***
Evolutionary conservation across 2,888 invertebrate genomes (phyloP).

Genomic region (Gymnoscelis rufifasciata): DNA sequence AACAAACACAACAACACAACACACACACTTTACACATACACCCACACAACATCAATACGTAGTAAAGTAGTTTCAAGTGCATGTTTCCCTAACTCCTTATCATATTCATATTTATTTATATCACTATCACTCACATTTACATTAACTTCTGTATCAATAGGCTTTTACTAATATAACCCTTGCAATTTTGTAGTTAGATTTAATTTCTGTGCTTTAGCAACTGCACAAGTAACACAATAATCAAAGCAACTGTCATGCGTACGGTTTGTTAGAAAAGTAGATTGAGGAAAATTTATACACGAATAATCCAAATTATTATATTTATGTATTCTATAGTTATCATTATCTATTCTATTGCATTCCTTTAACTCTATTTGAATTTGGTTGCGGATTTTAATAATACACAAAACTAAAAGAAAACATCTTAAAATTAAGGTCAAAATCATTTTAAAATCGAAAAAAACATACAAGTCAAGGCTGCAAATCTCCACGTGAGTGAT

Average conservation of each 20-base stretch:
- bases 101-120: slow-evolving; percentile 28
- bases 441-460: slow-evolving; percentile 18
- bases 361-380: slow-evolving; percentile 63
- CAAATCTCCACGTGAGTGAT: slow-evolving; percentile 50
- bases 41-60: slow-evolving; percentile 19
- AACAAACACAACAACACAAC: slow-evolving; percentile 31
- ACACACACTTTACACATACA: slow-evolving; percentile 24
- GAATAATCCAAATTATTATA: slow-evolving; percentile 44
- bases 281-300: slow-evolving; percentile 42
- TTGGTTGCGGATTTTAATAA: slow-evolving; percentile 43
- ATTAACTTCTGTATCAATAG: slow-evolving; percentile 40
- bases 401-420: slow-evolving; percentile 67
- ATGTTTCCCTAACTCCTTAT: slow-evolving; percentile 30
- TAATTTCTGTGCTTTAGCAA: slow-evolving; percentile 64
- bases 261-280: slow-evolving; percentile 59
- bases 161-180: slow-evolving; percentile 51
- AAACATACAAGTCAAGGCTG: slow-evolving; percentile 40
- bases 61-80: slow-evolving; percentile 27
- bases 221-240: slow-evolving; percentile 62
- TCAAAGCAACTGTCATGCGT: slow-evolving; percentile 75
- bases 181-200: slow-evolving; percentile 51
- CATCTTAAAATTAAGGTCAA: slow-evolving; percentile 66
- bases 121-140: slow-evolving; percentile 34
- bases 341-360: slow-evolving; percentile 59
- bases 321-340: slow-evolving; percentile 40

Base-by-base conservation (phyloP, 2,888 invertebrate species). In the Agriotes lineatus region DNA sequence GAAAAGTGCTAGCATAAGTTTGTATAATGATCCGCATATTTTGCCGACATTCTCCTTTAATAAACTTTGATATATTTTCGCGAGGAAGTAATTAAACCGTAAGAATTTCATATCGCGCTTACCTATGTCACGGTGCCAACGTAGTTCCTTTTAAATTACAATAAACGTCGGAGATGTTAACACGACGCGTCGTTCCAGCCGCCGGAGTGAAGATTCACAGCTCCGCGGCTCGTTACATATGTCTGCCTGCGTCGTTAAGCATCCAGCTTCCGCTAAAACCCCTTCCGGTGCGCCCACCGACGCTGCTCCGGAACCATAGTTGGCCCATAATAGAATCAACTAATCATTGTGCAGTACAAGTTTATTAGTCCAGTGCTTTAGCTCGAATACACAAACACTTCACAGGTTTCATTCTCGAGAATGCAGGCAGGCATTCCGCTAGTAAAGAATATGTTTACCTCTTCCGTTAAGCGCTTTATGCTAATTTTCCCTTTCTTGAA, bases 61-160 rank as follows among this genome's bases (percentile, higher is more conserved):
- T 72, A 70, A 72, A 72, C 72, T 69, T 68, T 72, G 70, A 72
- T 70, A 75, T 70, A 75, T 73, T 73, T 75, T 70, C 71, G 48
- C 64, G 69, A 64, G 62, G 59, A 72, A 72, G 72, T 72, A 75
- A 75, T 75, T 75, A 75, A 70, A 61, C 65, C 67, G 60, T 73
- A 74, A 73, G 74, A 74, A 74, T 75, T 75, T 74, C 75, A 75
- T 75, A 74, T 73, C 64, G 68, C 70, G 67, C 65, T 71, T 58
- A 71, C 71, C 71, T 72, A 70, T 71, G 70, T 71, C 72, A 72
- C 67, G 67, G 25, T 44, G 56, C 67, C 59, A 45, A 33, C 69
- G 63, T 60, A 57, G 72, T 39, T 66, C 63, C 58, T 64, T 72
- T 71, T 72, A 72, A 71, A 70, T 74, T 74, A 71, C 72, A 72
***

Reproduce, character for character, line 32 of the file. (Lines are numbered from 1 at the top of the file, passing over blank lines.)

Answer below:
- C 64, G 69, A 64, G 62, G 59, A 72, A 72, G 72, T 72, A 75